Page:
The design of equipments for shelf-life study

Armour Food Research Laboratory. Oak Brook. IL 60521
Journal of Food Science (Impact Factor: 1.7). 08/2006; 40(2):399 - 403. DOI: 10.1111/j.1365-2621.1975.tb02211.x
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    • "Moreover, the shelf life of frozen dough stored under temperature fluctuations must be confirmed by a sensory test. Due to the expense and the timeconsuming nature of sensory testing procedures for food products, the use of staggered sampling designs for shelf life studies in foods has been proposed (Gacula, 1975). The technique consists of evaluating an increasing number of samples as storage time progresses. "
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    ABSTRACT: The shelf life of frozen bread dough stored under both constant and fluctuating temperature conditions was investigated. Storage regimes were designed to mimic either good or poor practice likely to be experienced in the cold chain (-18 ± 0.1°C, -18 ± 1°C, -18 ± 3°C or -18 ± 5°C). Gas production, dough water mobility and bread crumb characteristics were measured as quality parameters. The acceptability of bread made from frozen dough was monitored using a modified Weibull hazard sensory method. The shelf life results were considered from a kinetic standpoint with a focus on the effect of temperature on the acceleration of deterioration. Temperature fluctuations during storage accelerated deterioration in frozen bread dough. Large temperature fluctuations (-18 ± 5°C) and storage at higher temperatures (a combination of -18°C, -13°C and -8°C) during frozen storage resulted in significantly more rapid loss of dough and bread quality than storage at constant temperatures. A broken (nuclear magnetic resonance) peak of frozen dough stored under large temperature changes indicated greater separation of water bound to the starch-gluten matrix. The shelf life of frozen dough stored under large temperature fluctuations and higher temperatures was about 12 weeks, whereas the shelf life of the dough stored under constant or less fluctuating temperatures was greater than 16 weeks.
    Full-text · Article · Jan 2009 · Kasetsart Journal - Natural Science
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    • "Typical storage tests are conducted at different stress levels using sensory attributes as limiting factors. When sensory panelists perceive product deterioration, the shelf-life limit is established (Gacula 1975; IFST 1993, 1998; Marsili 2000; Kilkast 2000; Giese 2000). In many cases, the microbial growth at this limit is not even near the regulatory level, but nevertheless, the obligatory tests must be performed to guarantee large food safety margins. "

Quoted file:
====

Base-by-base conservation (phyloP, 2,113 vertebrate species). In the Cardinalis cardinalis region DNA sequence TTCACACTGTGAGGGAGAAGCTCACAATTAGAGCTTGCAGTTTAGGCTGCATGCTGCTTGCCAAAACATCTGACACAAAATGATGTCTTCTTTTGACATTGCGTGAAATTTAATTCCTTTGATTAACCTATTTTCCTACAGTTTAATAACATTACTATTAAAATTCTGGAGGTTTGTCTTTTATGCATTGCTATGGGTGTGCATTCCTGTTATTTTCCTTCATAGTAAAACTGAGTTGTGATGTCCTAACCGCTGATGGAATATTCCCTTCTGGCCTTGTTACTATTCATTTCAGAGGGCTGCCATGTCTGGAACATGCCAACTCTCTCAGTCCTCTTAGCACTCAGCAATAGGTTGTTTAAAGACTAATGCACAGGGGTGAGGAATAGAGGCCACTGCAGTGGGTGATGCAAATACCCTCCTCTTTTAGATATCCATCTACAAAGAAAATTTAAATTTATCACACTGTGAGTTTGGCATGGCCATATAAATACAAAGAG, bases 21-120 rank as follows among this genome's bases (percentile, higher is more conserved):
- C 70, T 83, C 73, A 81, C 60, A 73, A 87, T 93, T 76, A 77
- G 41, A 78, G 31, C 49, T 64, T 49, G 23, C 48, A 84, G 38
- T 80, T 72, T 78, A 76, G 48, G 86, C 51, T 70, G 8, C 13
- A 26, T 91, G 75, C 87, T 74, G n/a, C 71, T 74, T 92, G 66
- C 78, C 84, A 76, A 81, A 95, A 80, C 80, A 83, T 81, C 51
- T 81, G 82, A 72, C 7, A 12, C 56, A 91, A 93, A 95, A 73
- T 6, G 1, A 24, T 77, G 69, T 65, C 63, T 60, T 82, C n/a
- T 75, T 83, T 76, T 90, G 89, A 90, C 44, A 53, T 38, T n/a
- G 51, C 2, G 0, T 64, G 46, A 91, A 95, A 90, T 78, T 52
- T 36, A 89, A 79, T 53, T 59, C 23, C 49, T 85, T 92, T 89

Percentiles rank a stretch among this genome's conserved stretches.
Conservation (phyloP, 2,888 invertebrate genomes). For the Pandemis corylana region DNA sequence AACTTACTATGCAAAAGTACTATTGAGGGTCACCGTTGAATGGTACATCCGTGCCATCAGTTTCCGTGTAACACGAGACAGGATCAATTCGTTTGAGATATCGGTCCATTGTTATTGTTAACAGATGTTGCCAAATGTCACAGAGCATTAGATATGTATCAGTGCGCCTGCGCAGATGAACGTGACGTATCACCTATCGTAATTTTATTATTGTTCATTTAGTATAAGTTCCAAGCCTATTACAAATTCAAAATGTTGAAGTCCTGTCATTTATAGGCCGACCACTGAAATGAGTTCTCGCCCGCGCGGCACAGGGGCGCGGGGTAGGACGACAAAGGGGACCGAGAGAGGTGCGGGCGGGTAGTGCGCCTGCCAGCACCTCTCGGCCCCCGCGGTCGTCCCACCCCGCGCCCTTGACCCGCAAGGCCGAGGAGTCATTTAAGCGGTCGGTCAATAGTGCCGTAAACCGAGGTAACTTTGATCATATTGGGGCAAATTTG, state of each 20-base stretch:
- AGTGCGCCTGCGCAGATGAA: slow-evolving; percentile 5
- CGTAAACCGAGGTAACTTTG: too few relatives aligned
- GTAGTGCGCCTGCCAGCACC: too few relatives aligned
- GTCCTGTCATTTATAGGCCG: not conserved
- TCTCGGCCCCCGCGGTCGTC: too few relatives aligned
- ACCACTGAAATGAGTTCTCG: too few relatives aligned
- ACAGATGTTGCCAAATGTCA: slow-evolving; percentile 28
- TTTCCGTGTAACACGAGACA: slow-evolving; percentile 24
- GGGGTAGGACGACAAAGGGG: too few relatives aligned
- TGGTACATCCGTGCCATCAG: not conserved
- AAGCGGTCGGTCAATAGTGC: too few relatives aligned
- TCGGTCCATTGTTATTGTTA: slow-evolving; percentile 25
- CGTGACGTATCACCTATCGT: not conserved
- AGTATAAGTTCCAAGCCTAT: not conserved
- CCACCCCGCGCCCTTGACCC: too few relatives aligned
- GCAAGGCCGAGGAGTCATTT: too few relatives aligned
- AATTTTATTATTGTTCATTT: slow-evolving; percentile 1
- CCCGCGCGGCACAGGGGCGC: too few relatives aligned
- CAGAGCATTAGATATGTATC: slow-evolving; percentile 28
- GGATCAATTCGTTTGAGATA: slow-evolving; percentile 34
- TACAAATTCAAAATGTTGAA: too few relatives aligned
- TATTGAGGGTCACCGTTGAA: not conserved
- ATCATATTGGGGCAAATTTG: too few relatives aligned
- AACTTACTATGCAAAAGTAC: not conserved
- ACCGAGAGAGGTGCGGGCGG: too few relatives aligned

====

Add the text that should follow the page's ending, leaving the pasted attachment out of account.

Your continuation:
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    ABSTRACT: Shelf-life is defined as the time that a product is acceptable and meets the consumers expectations regarding food quality. It is the result of the conjunction of all services in production, distribution, and consumption. Shelf-life dating is one of the most difficult tasks in food engineering. Market pressure has lead to the implementation of shelf-life by sensory analyses, which may not reflect the full quality spectra. Moreover, traditional methods for shelf-life dating and small-scale distribution chain tests cannot reproduce in a laboratory the real conditions of storage, distribution, and consumption on food quality. Today, food engineers are facing the challenges to monitor, diagnose, and control the quality and safety of food products. The advent of nanotechnology, multivariate sensors, information systems, and complex systems will revolutionize the way we manage, distribute, and consume foods. The informed consumer demands foods, under the legal standards, at low cost, high standards of nutritional, sensory, and health benefits. To accommodate the new paradigms, we herein present a critical review of shelf-life dating approaches with special emphasis in computational systems and future trends on complex systems methodologies applied to the prediction of food quality and safety.
    Full-text · Article · Sep 2008 · Food and Bioprocess Technology
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    • "Also, fitting empirical data to mathematical distributions has lead many researchers to use the Weibull distribution to model the deterioration rate. Among the items whose rate of deterioration was assumed to follow the Weibull distribution are refrigerated meats (Andujar and Herrera [1]), roasted and ground coffee (Cardelli and Labuza [3]), pasteurized milk (Duyvesteyn [7]), luncheon meats (Gacula [8]), breakfast cereal (Pickering [14]), cottage cheese (Schmidt and Bouma [20]), cassava flour (Shirose et al. [22]), corn seed (Tang et al. [23]), frozen foods (Tomasicchio et al. [24]), and ice cream (Wittinger and Smith [25]). Besides food stuff, there are many products, such as camera films, drugs, pharmaceuticals, chemicals, electronic components and radioactive substances that deteriorate while in stock. "
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    ABSTRACT: This paper is concerned with the optimal control of a production inventory system with deteriorating items. It is assumed that the deterioration rate follows the two-parameter Weibull distribution. The continuous-review and periodic-review policies are investi- gated. In each case, optimality conditions are derived. Also, numerical illustrative examples are presented.
    Full-text · Article · Jan 2007
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